Seeking wideness in God’s mercy


The Holy Mass was offered for the soul of Dr. Marc Daniel at the Hôtel-Dieu Grace Hospital in Windsor, Ont. yesterday on the first anniversary of his death. It would not be at all remarkable save for the fact that Dr. Daniel had, three days before his self-inflicted death, murdered nurse Lori Dupont, his former lover, at the very same hospital.

It was clearly a rather delicate matter for the Catholic hospital, as both killer and victim were part of the same staff. But having the memorial Mass was the right thing to do; after all, the soul of Dr. Daniel is no doubt in need of the prayers. It is difficult to pray for those guilty of evil acts, but to borrow a line from the Gospels, it is not the healthy who need the doctor, but the sick.

Perhaps Dr. Daniel was sick — mentally ill. Perhaps he was just wicked. Had he lived, it would have been necessary for us to determine and punish his actions; it is beyond our scope, and not necessary, for us to judge his soul. We ought to be grateful that we need not judge, for no doubt the Lord’s judgment — upon Dr. Daniel, and one day, upon us — will be more merciful than ours would be.

November, the last month of the liturgical year, is devoted in Catholic practice to praying for the dead. The month begins with All Saints Day, in which all those in heaven are celebrated, and is followed immediately by All Souls Day, in which all the dead are prayed for. It is a month given over to consideration of the last things — death, judgment, heaven and hell. In facing judgment, none of us should plead for anything other than, in the words of the hymn, a wideness in God’s mercy.

We ought not put limits on the mercy of God, which was implored upon the soul of Dr. Daniel yesterday. Some years ago a priest was sent to visit Timothy McVeigh, the terrorist who took down the Oklahoma City federal buildings. He had been convicted and sentenced to die. McVeigh had long ago abandoned his Catholic faith, and greeted the priest, Fr. Charles Smith, by hurling expletives, racist comments, and indeed, his feces, at him. Remarkably, Fr. Smith returned, to a hostile reception. He returned. And returned again. And before his execution, Timothy McVeigh returned himself, receiving after a long time the sacraments of the Church, and confessing his sins. Indeed, there is a wideness in God’s mercy.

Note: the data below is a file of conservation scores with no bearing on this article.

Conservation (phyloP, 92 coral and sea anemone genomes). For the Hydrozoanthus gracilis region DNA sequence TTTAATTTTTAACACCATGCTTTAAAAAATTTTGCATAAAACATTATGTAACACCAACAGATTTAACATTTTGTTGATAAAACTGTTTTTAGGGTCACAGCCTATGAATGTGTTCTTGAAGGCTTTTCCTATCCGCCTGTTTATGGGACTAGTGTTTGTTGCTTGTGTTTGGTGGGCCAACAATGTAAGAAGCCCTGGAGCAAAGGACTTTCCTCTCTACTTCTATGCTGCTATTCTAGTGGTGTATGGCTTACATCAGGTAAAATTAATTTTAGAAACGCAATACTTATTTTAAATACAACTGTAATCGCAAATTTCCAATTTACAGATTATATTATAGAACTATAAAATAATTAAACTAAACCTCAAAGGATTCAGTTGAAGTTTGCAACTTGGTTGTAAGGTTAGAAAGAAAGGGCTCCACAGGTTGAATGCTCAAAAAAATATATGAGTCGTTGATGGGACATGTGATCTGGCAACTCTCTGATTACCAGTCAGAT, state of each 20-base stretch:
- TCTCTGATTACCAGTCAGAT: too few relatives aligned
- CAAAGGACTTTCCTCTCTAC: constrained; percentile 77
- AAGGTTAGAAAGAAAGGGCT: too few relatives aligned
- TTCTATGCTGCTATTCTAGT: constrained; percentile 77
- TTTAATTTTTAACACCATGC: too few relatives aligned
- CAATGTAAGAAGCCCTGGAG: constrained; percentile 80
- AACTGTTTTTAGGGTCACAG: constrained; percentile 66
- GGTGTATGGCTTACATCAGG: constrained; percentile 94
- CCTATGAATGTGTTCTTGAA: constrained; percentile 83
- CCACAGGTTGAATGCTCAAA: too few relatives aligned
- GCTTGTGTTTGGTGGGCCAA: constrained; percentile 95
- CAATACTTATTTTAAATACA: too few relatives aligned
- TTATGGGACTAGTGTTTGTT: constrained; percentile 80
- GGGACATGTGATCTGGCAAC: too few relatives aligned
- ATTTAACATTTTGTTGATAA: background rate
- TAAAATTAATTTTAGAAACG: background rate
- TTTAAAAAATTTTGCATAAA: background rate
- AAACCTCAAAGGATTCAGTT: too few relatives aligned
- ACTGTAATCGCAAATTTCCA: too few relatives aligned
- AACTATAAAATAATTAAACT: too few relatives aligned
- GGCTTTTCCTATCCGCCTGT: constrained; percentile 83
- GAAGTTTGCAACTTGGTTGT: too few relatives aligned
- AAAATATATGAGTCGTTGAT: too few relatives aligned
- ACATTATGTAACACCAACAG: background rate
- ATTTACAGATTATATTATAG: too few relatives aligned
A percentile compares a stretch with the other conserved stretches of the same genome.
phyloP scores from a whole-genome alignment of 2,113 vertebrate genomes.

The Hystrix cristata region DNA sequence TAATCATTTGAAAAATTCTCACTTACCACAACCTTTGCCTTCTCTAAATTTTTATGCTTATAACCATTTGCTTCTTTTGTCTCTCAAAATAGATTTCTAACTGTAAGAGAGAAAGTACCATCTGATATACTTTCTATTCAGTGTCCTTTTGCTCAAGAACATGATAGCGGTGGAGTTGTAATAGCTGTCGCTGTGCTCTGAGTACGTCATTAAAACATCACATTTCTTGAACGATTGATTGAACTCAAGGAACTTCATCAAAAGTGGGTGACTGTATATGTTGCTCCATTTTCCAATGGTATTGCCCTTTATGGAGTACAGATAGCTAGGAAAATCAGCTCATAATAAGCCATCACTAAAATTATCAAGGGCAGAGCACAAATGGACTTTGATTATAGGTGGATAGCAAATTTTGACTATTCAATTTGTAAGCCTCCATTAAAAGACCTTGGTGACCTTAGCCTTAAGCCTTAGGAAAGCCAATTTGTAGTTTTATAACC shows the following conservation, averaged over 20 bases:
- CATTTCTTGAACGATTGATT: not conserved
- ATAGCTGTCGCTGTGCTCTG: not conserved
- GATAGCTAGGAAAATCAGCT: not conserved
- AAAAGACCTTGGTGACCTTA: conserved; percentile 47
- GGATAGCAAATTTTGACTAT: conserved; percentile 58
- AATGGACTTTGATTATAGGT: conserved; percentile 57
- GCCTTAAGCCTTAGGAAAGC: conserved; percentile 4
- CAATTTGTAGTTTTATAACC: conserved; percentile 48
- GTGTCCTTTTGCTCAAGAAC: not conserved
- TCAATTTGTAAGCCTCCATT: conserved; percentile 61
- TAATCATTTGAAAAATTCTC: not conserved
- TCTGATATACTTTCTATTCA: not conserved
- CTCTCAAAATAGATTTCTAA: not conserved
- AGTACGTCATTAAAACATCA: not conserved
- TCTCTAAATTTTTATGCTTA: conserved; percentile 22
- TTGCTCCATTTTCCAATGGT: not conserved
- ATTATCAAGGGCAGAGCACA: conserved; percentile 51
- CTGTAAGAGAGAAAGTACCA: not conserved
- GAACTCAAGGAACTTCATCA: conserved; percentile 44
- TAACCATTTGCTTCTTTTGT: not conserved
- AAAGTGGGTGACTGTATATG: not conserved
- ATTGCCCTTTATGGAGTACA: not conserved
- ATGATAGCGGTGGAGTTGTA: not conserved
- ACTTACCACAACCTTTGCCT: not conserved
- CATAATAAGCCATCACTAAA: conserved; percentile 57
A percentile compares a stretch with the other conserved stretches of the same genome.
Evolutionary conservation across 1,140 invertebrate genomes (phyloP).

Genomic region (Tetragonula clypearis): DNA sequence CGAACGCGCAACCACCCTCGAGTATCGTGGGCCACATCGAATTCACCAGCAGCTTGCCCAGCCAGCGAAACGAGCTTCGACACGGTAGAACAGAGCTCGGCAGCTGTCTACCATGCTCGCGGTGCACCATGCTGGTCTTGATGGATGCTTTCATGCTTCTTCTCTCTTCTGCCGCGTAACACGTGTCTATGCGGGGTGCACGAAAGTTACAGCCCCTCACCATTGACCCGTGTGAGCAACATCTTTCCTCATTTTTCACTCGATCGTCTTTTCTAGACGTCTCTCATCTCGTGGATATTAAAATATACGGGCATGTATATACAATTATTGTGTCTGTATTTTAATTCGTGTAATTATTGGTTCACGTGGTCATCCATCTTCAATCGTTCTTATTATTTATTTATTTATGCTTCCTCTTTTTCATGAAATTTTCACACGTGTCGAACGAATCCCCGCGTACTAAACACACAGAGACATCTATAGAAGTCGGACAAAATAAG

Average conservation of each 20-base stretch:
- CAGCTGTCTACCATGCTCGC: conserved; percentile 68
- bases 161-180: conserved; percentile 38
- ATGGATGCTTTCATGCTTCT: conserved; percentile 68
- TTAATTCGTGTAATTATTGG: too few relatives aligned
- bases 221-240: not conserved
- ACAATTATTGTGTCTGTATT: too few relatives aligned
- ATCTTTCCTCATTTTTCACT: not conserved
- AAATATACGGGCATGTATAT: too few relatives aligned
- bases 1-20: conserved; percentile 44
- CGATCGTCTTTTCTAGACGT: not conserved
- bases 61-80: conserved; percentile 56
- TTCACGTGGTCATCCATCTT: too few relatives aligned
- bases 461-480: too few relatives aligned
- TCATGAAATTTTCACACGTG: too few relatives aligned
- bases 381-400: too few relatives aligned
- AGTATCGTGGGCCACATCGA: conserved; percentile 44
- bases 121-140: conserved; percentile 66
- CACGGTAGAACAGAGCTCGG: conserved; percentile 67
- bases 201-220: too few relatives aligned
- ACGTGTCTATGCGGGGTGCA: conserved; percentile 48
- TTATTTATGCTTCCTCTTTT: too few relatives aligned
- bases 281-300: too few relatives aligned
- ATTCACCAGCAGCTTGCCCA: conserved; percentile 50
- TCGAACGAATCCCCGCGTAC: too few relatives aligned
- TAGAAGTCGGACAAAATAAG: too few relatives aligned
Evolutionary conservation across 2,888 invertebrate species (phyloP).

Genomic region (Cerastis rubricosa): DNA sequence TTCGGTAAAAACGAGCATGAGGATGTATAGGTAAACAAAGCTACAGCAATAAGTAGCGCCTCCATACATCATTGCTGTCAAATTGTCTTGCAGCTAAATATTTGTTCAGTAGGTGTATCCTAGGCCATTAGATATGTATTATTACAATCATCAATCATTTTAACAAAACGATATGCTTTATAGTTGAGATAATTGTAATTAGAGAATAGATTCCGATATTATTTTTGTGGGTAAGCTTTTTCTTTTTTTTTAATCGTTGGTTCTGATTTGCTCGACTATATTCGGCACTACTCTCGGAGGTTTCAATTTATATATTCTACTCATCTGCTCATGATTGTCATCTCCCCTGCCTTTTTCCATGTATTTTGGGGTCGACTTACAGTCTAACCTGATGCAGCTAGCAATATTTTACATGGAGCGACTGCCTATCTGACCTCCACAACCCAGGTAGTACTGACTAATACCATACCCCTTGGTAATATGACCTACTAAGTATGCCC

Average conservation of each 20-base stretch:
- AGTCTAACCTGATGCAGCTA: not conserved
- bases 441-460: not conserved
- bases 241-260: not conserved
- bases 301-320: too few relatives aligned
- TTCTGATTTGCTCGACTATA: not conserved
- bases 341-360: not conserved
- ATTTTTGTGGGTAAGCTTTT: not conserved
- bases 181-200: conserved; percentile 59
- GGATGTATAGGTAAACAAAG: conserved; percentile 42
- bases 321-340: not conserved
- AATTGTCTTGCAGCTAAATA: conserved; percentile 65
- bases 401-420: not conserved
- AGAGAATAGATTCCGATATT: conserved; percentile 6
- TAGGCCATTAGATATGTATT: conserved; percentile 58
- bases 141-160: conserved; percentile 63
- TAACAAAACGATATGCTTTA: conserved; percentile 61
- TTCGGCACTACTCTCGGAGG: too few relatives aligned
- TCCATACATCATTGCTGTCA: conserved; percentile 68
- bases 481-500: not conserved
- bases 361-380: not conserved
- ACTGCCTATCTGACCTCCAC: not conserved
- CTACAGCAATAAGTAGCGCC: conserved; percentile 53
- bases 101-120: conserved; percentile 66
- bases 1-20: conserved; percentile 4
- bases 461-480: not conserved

Like the angels, we too shall be surprised at those we meet in heaven; and no doubt that should we arrive there, it will be to the surprise of some others. Mercifully, the Lord is not fussy about the company He keeps.

We might think about criminals more often here in Kingston, the prison capital of Ontario. For the past few years, I have offered the Holy Mass at Christmas and Easter in the prisons, and consider it a special blessing. It is a visible reminder that no matter to what extent we forfeit our rights and privileges in society, we are never beyond the care of divine Providence. We cannot forfeit our status as children of God.

The late Archbishop Fulton Sheen, a famous Good Friday preacher, loved to comment that the angels must have been astonished to see that, after the cosmic travail of the crucifixion, the first one to return home to paradise with Jesus was a lowly thief. It was not too late for the Good Thief crucified with Jesus; we should not presume that time ran out on Dr. Daniel. Like the angels, we too shall be surprised at those we meet in heaven; and no doubt that should we arrive there, it will be to the surprise of some others. Mercifully, the Lord is not fussy about the company He keeps.

It is only in God that the perfect balance of mercy and justice is achieved. There can be no mercy without justice being acknowledged first, and justice without mercy can be lethal. We only imperfectly achieve either, and too often our justice is degraded to vengeance, and our mercy is corrupted by indulgence.

We tend to do better with justice than mercy, but we need both. To contemplate the last things without the possibility of mercy would lead one, rightly, to despair. So it is meet and right to invoke the divine mercy upon us, and upon those who have died — including Dr. Daniel, that neither he, nor we, be denied it, either now, or at the hour of our death.


Father Raymond J. de Souza, "Seeking wideness in God’s mercy." National Post, (Canada) November 16, 2006.

Reprinted with permission of the National Post and Fr. de Souza.


Father Raymond J. de Souza is chaplain to Newman House, the Roman Catholic mission at Queen's University, Kingston, Ontario. Father de Souza's web site is here. Father de Souza is on the advisory board of the Catholic Educator's Resource Center.

Copyright © 2006 National Post

Subscribe to CERC's Weekly E-Letter



Not all articles published on CERC are the objects of official Church teaching, but these are supplied to provide supplementary information.